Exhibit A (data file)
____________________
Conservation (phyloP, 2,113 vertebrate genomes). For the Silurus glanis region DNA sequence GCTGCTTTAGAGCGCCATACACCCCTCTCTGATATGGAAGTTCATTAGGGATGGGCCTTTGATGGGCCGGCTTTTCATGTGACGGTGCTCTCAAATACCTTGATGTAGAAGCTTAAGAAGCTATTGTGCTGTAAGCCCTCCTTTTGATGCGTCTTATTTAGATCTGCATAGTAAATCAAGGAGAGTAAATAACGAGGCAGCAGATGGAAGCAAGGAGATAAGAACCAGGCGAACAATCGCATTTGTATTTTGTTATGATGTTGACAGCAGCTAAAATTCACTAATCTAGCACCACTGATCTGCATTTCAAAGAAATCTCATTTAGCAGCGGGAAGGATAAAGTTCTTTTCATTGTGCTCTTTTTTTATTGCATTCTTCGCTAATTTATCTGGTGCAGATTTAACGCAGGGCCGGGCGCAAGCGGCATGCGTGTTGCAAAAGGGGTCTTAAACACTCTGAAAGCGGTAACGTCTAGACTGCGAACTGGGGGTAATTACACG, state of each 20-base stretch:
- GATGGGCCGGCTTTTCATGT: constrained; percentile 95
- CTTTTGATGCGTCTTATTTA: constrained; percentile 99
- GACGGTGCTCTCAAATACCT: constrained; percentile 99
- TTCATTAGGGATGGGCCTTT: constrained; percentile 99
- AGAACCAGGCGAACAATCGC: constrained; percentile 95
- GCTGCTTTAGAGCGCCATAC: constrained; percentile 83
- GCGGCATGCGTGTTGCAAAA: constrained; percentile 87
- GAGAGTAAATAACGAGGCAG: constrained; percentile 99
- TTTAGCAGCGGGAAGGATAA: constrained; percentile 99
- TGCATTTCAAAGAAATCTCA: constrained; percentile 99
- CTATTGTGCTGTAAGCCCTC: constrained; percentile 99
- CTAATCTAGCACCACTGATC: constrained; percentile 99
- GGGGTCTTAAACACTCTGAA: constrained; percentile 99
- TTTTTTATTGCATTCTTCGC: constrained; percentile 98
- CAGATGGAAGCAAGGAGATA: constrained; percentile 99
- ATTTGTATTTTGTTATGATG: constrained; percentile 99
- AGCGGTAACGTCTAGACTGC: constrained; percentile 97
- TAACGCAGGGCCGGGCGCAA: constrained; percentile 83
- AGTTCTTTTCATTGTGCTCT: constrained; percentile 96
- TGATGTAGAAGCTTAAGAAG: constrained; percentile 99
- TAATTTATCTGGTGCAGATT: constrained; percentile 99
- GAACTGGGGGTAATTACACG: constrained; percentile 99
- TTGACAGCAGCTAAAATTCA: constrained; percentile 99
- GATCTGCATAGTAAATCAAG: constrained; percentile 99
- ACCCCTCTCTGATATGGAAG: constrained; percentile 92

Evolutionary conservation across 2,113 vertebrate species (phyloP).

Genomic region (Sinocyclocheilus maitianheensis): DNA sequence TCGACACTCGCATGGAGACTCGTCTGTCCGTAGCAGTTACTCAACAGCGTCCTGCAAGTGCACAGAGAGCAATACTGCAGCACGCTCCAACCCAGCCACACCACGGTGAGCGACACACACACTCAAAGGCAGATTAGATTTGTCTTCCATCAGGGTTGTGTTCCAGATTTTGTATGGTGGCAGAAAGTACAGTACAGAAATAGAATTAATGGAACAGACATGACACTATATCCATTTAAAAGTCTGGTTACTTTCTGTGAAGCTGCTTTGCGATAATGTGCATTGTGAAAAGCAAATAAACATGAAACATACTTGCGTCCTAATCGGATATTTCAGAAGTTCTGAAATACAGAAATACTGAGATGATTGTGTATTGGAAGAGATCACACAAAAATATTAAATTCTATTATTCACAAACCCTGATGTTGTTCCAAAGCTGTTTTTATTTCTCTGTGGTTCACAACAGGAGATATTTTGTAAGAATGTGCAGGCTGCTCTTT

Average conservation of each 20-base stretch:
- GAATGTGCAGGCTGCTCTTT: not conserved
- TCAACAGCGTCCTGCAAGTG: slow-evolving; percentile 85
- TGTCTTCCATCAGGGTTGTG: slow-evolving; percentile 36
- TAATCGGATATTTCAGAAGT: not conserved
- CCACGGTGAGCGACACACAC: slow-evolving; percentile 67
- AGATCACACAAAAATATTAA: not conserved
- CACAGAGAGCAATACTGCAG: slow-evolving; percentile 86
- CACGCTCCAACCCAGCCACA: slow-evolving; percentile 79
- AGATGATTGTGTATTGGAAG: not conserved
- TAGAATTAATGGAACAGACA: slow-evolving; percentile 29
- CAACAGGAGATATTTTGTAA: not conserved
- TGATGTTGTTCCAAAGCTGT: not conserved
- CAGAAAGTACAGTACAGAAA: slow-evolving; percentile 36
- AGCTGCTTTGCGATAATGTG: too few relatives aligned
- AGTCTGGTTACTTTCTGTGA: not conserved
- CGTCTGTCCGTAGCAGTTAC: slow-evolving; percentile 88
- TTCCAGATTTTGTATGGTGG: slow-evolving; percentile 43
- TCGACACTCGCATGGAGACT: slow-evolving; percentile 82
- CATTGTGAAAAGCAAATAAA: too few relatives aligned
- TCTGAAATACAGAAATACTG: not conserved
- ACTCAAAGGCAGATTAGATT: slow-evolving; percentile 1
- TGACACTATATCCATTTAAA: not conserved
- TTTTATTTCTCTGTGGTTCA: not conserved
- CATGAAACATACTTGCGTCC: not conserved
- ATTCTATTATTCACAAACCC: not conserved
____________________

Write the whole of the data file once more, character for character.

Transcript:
Conservation (phyloP, 2,113 vertebrate genomes). For the Silurus glanis region DNA sequence GCTGCTTTAGAGCGCCATACACCCCTCTCTGATATGGAAGTTCATTAGGGATGGGCCTTTGATGGGCCGGCTTTTCATGTGACGGTGCTCTCAAATACCTTGATGTAGAAGCTTAAGAAGCTATTGTGCTGTAAGCCCTCCTTTTGATGCGTCTTATTTAGATCTGCATAGTAAATCAAGGAGAGTAAATAACGAGGCAGCAGATGGAAGCAAGGAGATAAGAACCAGGCGAACAATCGCATTTGTATTTTGTTATGATGTTGACAGCAGCTAAAATTCACTAATCTAGCACCACTGATCTGCATTTCAAAGAAATCTCATTTAGCAGCGGGAAGGATAAAGTTCTTTTCATTGTGCTCTTTTTTTATTGCATTCTTCGCTAATTTATCTGGTGCAGATTTAACGCAGGGCCGGGCGCAAGCGGCATGCGTGTTGCAAAAGGGGTCTTAAACACTCTGAAAGCGGTAACGTCTAGACTGCGAACTGGGGGTAATTACACG, state of each 20-base stretch:
- GATGGGCCGGCTTTTCATGT: constrained; percentile 95
- CTTTTGATGCGTCTTATTTA: constrained; percentile 99
- GACGGTGCTCTCAAATACCT: constrained; percentile 99
- TTCATTAGGGATGGGCCTTT: constrained; percentile 99
- AGAACCAGGCGAACAATCGC: constrained; percentile 95
- GCTGCTTTAGAGCGCCATAC: constrained; percentile 83
- GCGGCATGCGTGTTGCAAAA: constrained; percentile 87
- GAGAGTAAATAACGAGGCAG: constrained; percentile 99
- TTTAGCAGCGGGAAGGATAA: constrained; percentile 99
- TGCATTTCAAAGAAATCTCA: constrained; percentile 99
- CTATTGTGCTGTAAGCCCTC: constrained; percentile 99
- CTAATCTAGCACCACTGATC: constrained; percentile 99
- GGGGTCTTAAACACTCTGAA: constrained; percentile 99
- TTTTTTATTGCATTCTTCGC: constrained; percentile 98
- CAGATGGAAGCAAGGAGATA: constrained; percentile 99
- ATTTGTATTTTGTTATGATG: constrained; percentile 99
- AGCGGTAACGTCTAGACTGC: constrained; percentile 97
- TAACGCAGGGCCGGGCGCAA: constrained; percentile 83
- AGTTCTTTTCATTGTGCTCT: constrained; percentile 96
- TGATGTAGAAGCTTAAGAAG: constrained; percentile 99
- TAATTTATCTGGTGCAGATT: constrained; percentile 99
- GAACTGGGGGTAATTACACG: constrained; percentile 99
- TTGACAGCAGCTAAAATTCA: constrained; percentile 99
- GATCTGCATAGTAAATCAAG: constrained; percentile 99
- ACCCCTCTCTGATATGGAAG: constrained; percentile 92

Evolutionary conservation across 2,113 vertebrate species (phyloP).

Genomic region (Sinocyclocheilus maitianheensis): DNA sequence TCGACACTCGCATGGAGACTCGTCTGTCCGTAGCAGTTACTCAACAGCGTCCTGCAAGTGCACAGAGAGCAATACTGCAGCACGCTCCAACCCAGCCACACCACGGTGAGCGACACACACACTCAAAGGCAGATTAGATTTGTCTTCCATCAGGGTTGTGTTCCAGATTTTGTATGGTGGCAGAAAGTACAGTACAGAAATAGAATTAATGGAACAGACATGACACTATATCCATTTAAAAGTCTGGTTACTTTCTGTGAAGCTGCTTTGCGATAATGTGCATTGTGAAAAGCAAATAAACATGAAACATACTTGCGTCCTAATCGGATATTTCAGAAGTTCTGAAATACAGAAATACTGAGATGATTGTGTATTGGAAGAGATCACACAAAAATATTAAATTCTATTATTCACAAACCCTGATGTTGTTCCAAAGCTGTTTTTATTTCTCTGTGGTTCACAACAGGAGATATTTTGTAAGAATGTGCAGGCTGCTCTTT

Average conservation of each 20-base stretch:
- GAATGTGCAGGCTGCTCTTT: not conserved
- TCAACAGCGTCCTGCAAGTG: slow-evolving; percentile 85
- TGTCTTCCATCAGGGTTGTG: slow-evolving; percentile 36
- TAATCGGATATTTCAGAAGT: not conserved
- CCACGGTGAGCGACACACAC: slow-evolving; percentile 67
- AGATCACACAAAAATATTAA: not conserved
- CACAGAGAGCAATACTGCAG: slow-evolving; percentile 86
- CACGCTCCAACCCAGCCACA: slow-evolving; percentile 79
- AGATGATTGTGTATTGGAAG: not conserved
- TAGAATTAATGGAACAGACA: slow-evolving; percentile 29
- CAACAGGAGATATTTTGTAA: not conserved
- TGATGTTGTTCCAAAGCTGT: not conserved
- CAGAAAGTACAGTACAGAAA: slow-evolving; percentile 36
- AGCTGCTTTGCGATAATGTG: too few relatives aligned
- AGTCTGGTTACTTTCTGTGA: not conserved
- CGTCTGTCCGTAGCAGTTAC: slow-evolving; percentile 88
- TTCCAGATTTTGTATGGTGG: slow-evolving; percentile 43
- TCGACACTCGCATGGAGACT: slow-evolving; percentile 82
- CATTGTGAAAAGCAAATAAA: too few relatives aligned
- TCTGAAATACAGAAATACTG: not conserved
- ACTCAAAGGCAGATTAGATT: slow-evolving; percentile 1
- TGACACTATATCCATTTAAA: not conserved
- TTTTATTTCTCTGTGGTTCA: not conserved
- CATGAAACATACTTGCGTCC: not conserved
- ATTCTATTATTCACAAACCC: not conserved